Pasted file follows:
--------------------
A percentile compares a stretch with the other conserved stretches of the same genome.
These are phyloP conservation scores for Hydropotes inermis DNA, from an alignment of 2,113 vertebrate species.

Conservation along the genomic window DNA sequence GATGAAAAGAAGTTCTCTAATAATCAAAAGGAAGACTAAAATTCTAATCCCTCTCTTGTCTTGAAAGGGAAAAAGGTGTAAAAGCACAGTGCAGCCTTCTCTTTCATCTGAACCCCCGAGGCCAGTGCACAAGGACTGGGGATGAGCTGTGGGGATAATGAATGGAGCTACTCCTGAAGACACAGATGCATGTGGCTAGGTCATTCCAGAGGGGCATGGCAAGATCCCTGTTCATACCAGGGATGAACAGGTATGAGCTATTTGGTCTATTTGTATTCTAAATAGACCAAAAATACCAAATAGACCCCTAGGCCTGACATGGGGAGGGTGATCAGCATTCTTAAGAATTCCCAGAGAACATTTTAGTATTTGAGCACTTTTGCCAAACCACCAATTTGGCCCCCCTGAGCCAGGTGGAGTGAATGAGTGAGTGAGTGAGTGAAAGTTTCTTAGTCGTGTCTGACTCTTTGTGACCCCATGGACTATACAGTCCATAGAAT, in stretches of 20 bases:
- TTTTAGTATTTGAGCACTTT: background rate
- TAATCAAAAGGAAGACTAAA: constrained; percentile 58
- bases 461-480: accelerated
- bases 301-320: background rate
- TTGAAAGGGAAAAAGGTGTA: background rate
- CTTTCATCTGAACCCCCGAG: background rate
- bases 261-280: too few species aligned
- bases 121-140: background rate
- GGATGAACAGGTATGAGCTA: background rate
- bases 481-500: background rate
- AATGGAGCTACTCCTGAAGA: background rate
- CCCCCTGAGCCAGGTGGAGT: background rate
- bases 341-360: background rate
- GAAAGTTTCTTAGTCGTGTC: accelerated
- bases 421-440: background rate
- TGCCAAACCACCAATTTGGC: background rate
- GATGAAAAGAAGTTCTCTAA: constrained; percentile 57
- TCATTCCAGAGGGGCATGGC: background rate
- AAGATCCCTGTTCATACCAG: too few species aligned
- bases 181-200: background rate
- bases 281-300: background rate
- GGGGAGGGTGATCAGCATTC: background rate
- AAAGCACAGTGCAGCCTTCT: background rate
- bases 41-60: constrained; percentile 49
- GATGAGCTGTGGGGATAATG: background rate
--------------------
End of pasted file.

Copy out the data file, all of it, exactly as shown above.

A percentile compares a stretch with the other conserved stretches of the same genome.
These are phyloP conservation scores for Hydropotes inermis DNA, from an alignment of 2,113 vertebrate species.

Conservation along the genomic window DNA sequence GATGAAAAGAAGTTCTCTAATAATCAAAAGGAAGACTAAAATTCTAATCCCTCTCTTGTCTTGAAAGGGAAAAAGGTGTAAAAGCACAGTGCAGCCTTCTCTTTCATCTGAACCCCCGAGGCCAGTGCACAAGGACTGGGGATGAGCTGTGGGGATAATGAATGGAGCTACTCCTGAAGACACAGATGCATGTGGCTAGGTCATTCCAGAGGGGCATGGCAAGATCCCTGTTCATACCAGGGATGAACAGGTATGAGCTATTTGGTCTATTTGTATTCTAAATAGACCAAAAATACCAAATAGACCCCTAGGCCTGACATGGGGAGGGTGATCAGCATTCTTAAGAATTCCCAGAGAACATTTTAGTATTTGAGCACTTTTGCCAAACCACCAATTTGGCCCCCCTGAGCCAGGTGGAGTGAATGAGTGAGTGAGTGAGTGAAAGTTTCTTAGTCGTGTCTGACTCTTTGTGACCCCATGGACTATACAGTCCATAGAAT, in stretches of 20 bases:
- TTTTAGTATTTGAGCACTTT: background rate
- TAATCAAAAGGAAGACTAAA: constrained; percentile 58
- bases 461-480: accelerated
- bases 301-320: background rate
- TTGAAAGGGAAAAAGGTGTA: background rate
- CTTTCATCTGAACCCCCGAG: background rate
- bases 261-280: too few species aligned
- bases 121-140: background rate
- GGATGAACAGGTATGAGCTA: background rate
- bases 481-500: background rate
- AATGGAGCTACTCCTGAAGA: background rate
- CCCCCTGAGCCAGGTGGAGT: background rate
- bases 341-360: background rate
- GAAAGTTTCTTAGTCGTGTC: accelerated
- bases 421-440: background rate
- TGCCAAACCACCAATTTGGC: background rate
- GATGAAAAGAAGTTCTCTAA: constrained; percentile 57
- TCATTCCAGAGGGGCATGGC: background rate
- AAGATCCCTGTTCATACCAG: too few species aligned
- bases 181-200: background rate
- bases 281-300: background rate
- GGGGAGGGTGATCAGCATTC: background rate
- AAAGCACAGTGCAGCCTTCT: background rate
- bases 41-60: constrained; percentile 49
- GATGAGCTGTGGGGATAATG: background rate